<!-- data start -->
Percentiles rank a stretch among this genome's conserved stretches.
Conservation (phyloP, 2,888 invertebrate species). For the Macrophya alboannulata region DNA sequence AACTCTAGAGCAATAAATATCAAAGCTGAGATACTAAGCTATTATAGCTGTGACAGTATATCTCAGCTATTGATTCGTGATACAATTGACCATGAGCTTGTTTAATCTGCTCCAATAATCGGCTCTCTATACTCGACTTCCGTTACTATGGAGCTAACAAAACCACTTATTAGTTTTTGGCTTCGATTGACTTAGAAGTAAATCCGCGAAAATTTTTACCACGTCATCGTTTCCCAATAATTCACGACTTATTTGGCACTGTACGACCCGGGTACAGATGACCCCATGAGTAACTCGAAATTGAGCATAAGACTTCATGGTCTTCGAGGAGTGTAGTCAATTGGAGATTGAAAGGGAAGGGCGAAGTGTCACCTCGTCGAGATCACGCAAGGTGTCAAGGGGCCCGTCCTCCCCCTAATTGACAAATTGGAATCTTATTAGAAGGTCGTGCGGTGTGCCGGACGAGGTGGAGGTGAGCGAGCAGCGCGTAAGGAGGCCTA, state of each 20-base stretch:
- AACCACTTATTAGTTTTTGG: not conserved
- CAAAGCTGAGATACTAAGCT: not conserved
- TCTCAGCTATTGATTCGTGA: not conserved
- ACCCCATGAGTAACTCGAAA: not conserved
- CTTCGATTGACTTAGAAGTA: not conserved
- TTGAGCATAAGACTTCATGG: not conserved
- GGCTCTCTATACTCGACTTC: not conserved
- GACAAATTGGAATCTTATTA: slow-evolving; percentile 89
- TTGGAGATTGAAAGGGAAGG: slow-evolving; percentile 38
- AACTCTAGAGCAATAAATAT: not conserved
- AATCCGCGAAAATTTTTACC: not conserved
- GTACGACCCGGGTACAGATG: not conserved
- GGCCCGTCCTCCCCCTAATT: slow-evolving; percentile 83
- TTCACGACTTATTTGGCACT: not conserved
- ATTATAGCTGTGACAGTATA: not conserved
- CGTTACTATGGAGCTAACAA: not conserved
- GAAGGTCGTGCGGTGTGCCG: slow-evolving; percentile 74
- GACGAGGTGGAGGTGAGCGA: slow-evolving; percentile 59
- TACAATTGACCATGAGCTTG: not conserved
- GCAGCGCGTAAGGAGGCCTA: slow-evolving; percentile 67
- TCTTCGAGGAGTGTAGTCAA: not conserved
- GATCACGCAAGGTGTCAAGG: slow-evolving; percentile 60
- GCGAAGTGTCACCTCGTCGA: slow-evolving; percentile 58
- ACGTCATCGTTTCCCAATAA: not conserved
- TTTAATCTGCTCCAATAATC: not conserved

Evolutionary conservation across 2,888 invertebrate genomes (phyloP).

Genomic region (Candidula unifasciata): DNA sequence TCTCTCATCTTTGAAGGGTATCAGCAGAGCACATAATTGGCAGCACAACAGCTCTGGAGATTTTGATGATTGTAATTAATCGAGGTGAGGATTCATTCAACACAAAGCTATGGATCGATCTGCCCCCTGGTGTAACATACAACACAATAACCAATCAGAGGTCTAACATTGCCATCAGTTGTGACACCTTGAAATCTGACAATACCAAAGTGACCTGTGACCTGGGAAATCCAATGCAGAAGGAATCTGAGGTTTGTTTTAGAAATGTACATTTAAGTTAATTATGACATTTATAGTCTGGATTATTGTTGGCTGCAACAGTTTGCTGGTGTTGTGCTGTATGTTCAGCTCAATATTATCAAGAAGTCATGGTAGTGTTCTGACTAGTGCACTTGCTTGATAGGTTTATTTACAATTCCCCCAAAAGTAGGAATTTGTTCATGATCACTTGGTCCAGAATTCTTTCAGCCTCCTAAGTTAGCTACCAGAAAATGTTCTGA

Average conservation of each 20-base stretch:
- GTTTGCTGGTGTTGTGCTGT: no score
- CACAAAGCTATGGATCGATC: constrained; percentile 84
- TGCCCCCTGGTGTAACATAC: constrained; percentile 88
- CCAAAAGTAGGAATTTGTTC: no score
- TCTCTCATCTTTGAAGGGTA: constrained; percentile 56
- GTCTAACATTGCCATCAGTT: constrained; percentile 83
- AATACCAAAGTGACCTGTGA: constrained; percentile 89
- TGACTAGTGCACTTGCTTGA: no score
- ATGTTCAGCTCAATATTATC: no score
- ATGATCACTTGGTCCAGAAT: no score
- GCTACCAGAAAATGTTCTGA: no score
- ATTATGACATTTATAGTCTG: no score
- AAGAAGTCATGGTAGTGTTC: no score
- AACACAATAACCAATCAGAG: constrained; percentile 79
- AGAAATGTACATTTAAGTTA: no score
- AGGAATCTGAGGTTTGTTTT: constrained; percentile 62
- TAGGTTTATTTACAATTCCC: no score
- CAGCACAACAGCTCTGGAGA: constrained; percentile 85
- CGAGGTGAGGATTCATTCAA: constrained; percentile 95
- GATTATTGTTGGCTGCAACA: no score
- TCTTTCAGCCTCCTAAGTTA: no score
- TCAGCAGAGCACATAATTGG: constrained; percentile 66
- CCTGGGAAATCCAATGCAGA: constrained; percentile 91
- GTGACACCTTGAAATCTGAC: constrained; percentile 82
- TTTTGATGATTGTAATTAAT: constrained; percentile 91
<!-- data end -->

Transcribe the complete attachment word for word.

Percentiles rank a stretch among this genome's conserved stretches.
Conservation (phyloP, 2,888 invertebrate species). For the Macrophya alboannulata region DNA sequence AACTCTAGAGCAATAAATATCAAAGCTGAGATACTAAGCTATTATAGCTGTGACAGTATATCTCAGCTATTGATTCGTGATACAATTGACCATGAGCTTGTTTAATCTGCTCCAATAATCGGCTCTCTATACTCGACTTCCGTTACTATGGAGCTAACAAAACCACTTATTAGTTTTTGGCTTCGATTGACTTAGAAGTAAATCCGCGAAAATTTTTACCACGTCATCGTTTCCCAATAATTCACGACTTATTTGGCACTGTACGACCCGGGTACAGATGACCCCATGAGTAACTCGAAATTGAGCATAAGACTTCATGGTCTTCGAGGAGTGTAGTCAATTGGAGATTGAAAGGGAAGGGCGAAGTGTCACCTCGTCGAGATCACGCAAGGTGTCAAGGGGCCCGTCCTCCCCCTAATTGACAAATTGGAATCTTATTAGAAGGTCGTGCGGTGTGCCGGACGAGGTGGAGGTGAGCGAGCAGCGCGTAAGGAGGCCTA, state of each 20-base stretch:
- AACCACTTATTAGTTTTTGG: not conserved
- CAAAGCTGAGATACTAAGCT: not conserved
- TCTCAGCTATTGATTCGTGA: not conserved
- ACCCCATGAGTAACTCGAAA: not conserved
- CTTCGATTGACTTAGAAGTA: not conserved
- TTGAGCATAAGACTTCATGG: not conserved
- GGCTCTCTATACTCGACTTC: not conserved
- GACAAATTGGAATCTTATTA: slow-evolving; percentile 89
- TTGGAGATTGAAAGGGAAGG: slow-evolving; percentile 38
- AACTCTAGAGCAATAAATAT: not conserved
- AATCCGCGAAAATTTTTACC: not conserved
- GTACGACCCGGGTACAGATG: not conserved
- GGCCCGTCCTCCCCCTAATT: slow-evolving; percentile 83
- TTCACGACTTATTTGGCACT: not conserved
- ATTATAGCTGTGACAGTATA: not conserved
- CGTTACTATGGAGCTAACAA: not conserved
- GAAGGTCGTGCGGTGTGCCG: slow-evolving; percentile 74
- GACGAGGTGGAGGTGAGCGA: slow-evolving; percentile 59
- TACAATTGACCATGAGCTTG: not conserved
- GCAGCGCGTAAGGAGGCCTA: slow-evolving; percentile 67
- TCTTCGAGGAGTGTAGTCAA: not conserved
- GATCACGCAAGGTGTCAAGG: slow-evolving; percentile 60
- GCGAAGTGTCACCTCGTCGA: slow-evolving; percentile 58
- ACGTCATCGTTTCCCAATAA: not conserved
- TTTAATCTGCTCCAATAATC: not conserved

Evolutionary conservation across 2,888 invertebrate genomes (phyloP).

Genomic region (Candidula unifasciata): DNA sequence TCTCTCATCTTTGAAGGGTATCAGCAGAGCACATAATTGGCAGCACAACAGCTCTGGAGATTTTGATGATTGTAATTAATCGAGGTGAGGATTCATTCAACACAAAGCTATGGATCGATCTGCCCCCTGGTGTAACATACAACACAATAACCAATCAGAGGTCTAACATTGCCATCAGTTGTGACACCTTGAAATCTGACAATACCAAAGTGACCTGTGACCTGGGAAATCCAATGCAGAAGGAATCTGAGGTTTGTTTTAGAAATGTACATTTAAGTTAATTATGACATTTATAGTCTGGATTATTGTTGGCTGCAACAGTTTGCTGGTGTTGTGCTGTATGTTCAGCTCAATATTATCAAGAAGTCATGGTAGTGTTCTGACTAGTGCACTTGCTTGATAGGTTTATTTACAATTCCCCCAAAAGTAGGAATTTGTTCATGATCACTTGGTCCAGAATTCTTTCAGCCTCCTAAGTTAGCTACCAGAAAATGTTCTGA

Average conservation of each 20-base stretch:
- GTTTGCTGGTGTTGTGCTGT: no score
- CACAAAGCTATGGATCGATC: constrained; percentile 84
- TGCCCCCTGGTGTAACATAC: constrained; percentile 88
- CCAAAAGTAGGAATTTGTTC: no score
- TCTCTCATCTTTGAAGGGTA: constrained; percentile 56
- GTCTAACATTGCCATCAGTT: constrained; percentile 83
- AATACCAAAGTGACCTGTGA: constrained; percentile 89
- TGACTAGTGCACTTGCTTGA: no score
- ATGTTCAGCTCAATATTATC: no score
- ATGATCACTTGGTCCAGAAT: no score
- GCTACCAGAAAATGTTCTGA: no score
- ATTATGACATTTATAGTCTG: no score
- AAGAAGTCATGGTAGTGTTC: no score
- AACACAATAACCAATCAGAG: constrained; percentile 79
- AGAAATGTACATTTAAGTTA: no score
- AGGAATCTGAGGTTTGTTTT: constrained; percentile 62
- TAGGTTTATTTACAATTCCC: no score
- CAGCACAACAGCTCTGGAGA: constrained; percentile 85
- CGAGGTGAGGATTCATTCAA: constrained; percentile 95
- GATTATTGTTGGCTGCAACA: no score
- TCTTTCAGCCTCCTAAGTTA: no score
- TCAGCAGAGCACATAATTGG: constrained; percentile 66
- CCTGGGAAATCCAATGCAGA: constrained; percentile 91
- GTGACACCTTGAAATCTGAC: constrained; percentile 82
- TTTTGATGATTGTAATTAAT: constrained; percentile 91